Writer: Blood/ DNA

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The script of a film is one of the aspects which is essential to it’s making. You work every single image out of the what you take out of the script. While film is a visual medium, it’s hard to argue that it all doesn’t start with a good script. So in a way, the script is like blood cells, carrying the identity of the film within it. The films ideas and themes come from the script and although the dialogue and visuals completely change, the building blocks are always in the script.

What happens when it functions?

When your blood does it’s job, the rest of your body runs normally. A good script makes itself into a film, specially if not a lot of it changes in the process. There are films with a bad director which can be saved just due to the dialogue written by the writer. Think of, for example, Brett Ratner directing Hercules or Red Dragon. Both movies where not directed greatly, but the script was good enough to hold the film up. Sometimes a nice script can make even a less then perfect director look good, since the script makes the film flow well regardless of what the director does.

What happens when it doesn’t function?

The writing, just like blood, is like cinematography or directing. If it doesn’t work properly and is improved upon by another system, the body just dies out. There are films which despite great directors, cannot be saved. If the director or producer doesn’t take matter into their own hands to catch what’s wrong in the script, one plot hole or crappy dialogue can kill the film. Think about the Expendables or any insane action film with no good writing. It just doesn’t hold up unless a good director or writer saves it. The writing can also be taken in by the wrong director… The wrong interpretation by a director, or extreme changes made by a producer is like getting a bad blood transfusion, where you’re getting the wrong blood type and you die out in pain. Your body not knowing what to do with itself. An example of a good script turned into a horrible film is Guillermo Del Toros Mimic, which was supposed to be a great film, but was changed by over controlling producers into a not-so-great film.

Editor: The Heart

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Edit pattern in Flight, directed by Robert Zemeckis

When a heart beats, it’s speed and flow always depends on what you’re doing. You’re running or working out? your heart speeds up at a steady pace. You’re scared, your heart beats faster and almost bumps out of your chest… You’re relaxed? your heart slows down. Your body reacts, with tension, tiredness, relaxation, ect. Editing is much like heart. It creates the scenes and what you can see and cannot see. When it speeds up or slows down it creates emotion in the viewer.

What happens when it functions?

It’s as simple as this: if your heart is beating, everything is good. Your blood (The story) is pumping though the whole body and all is well. When the editing of a film is perfect, even the music for the film is easier to write. Close-up emphasize moments, create tension and the right emotion in all the right places. It works best when it’s original or is used according to what the scene needs rather then what is expected of the scene. Think, for example of Quentin Tarantino films. The entire basement scene in Inglorious Basterds is a great example of the power of editing.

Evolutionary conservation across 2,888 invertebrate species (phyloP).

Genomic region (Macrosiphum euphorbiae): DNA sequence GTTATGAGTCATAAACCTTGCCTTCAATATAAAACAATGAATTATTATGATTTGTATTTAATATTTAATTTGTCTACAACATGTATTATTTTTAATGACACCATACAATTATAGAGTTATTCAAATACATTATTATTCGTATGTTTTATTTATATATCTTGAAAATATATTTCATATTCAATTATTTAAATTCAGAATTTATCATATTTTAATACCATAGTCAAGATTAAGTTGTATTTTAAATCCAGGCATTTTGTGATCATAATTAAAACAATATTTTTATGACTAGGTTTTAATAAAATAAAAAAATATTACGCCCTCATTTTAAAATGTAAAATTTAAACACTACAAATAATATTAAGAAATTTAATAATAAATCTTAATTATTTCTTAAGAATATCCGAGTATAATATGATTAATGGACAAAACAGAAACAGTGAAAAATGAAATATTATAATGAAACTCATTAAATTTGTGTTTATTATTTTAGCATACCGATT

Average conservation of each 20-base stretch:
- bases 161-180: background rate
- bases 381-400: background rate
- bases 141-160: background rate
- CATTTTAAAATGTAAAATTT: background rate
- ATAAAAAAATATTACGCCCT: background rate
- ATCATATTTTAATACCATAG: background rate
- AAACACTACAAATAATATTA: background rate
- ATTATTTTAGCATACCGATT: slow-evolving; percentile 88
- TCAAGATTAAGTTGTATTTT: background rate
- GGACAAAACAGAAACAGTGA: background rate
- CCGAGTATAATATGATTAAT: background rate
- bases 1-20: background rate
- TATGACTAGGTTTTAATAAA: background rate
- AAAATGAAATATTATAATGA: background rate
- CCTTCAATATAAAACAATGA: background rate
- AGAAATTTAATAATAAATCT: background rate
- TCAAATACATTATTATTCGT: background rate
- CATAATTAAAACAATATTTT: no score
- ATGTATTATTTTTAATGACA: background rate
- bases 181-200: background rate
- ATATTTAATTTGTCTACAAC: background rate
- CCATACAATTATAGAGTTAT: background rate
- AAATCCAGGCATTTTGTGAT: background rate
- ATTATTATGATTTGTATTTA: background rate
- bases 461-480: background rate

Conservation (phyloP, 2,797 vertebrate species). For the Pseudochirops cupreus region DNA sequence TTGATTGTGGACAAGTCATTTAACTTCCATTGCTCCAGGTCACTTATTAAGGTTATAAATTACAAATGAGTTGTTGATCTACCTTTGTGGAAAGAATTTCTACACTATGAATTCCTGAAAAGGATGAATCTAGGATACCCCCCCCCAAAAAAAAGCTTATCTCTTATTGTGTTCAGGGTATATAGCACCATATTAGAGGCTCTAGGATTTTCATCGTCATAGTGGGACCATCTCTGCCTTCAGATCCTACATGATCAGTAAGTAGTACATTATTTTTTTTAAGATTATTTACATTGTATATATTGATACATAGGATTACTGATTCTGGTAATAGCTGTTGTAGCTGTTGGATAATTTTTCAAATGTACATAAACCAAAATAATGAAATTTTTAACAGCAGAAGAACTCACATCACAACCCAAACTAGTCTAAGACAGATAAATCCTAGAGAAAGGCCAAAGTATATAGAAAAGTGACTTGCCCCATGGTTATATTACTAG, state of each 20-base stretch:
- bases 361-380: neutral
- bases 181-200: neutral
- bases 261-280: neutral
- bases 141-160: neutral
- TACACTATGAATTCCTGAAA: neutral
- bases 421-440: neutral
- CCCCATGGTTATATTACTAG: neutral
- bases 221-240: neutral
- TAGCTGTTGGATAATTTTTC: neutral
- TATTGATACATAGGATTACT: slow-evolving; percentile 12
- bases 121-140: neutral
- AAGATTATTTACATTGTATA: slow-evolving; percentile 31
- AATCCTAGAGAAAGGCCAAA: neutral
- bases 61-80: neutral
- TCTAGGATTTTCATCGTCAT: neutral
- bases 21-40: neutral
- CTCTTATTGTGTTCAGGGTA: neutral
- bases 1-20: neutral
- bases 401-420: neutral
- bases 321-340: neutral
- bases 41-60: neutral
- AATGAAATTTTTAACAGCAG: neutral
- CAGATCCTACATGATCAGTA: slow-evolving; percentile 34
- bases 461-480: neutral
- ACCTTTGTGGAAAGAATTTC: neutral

What happens when it doesn’t function?

Heart failure! death! When the heart beats too fast for it’s own good, for too long, death tends to happen.. when a heart tends to beat too slow, that’s also a bad thing. The film must keep a pulse, changing throughout according to activity. Sometimes films are not great because the editing is predictable and cliche (this happens a lot in horror films, which have predictable editing styles at this point). However, when editing falls apart, usually the whole film suffers. When it’s too fast, you don’t get to appreciate anything. When it’s too slow, it’s boring and drags. Ever feel like a 1.5 hour film is 2.5 hours? it’s mostly  because of the editing. An example of a heart-attack fast heartbeat is Gangster Squad. An example of a slow, coma-like heart beat is Melancholia.

Director: The Brain and Nervous System

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Ever wonder why directors get so much damn recognition and credit when it comes to film? It’s because they have to deal with every single department mentioned above. It’s hard to be a director, having every single department to look over, trying to keep film under budget, choosing which takes look good, what kind of music should go on the film, what type of cuts the editor should do, what lights and looks the cinematographer should get and more. While the writer is important to the vision of the film, ultimately what you’re seeing is the vision of the director. Just as when you have a thought, or an involuntary muscle movement, or a sudden urge to eat… that’s your brain sending a message to the rest of your body.

What Happens when it Functions?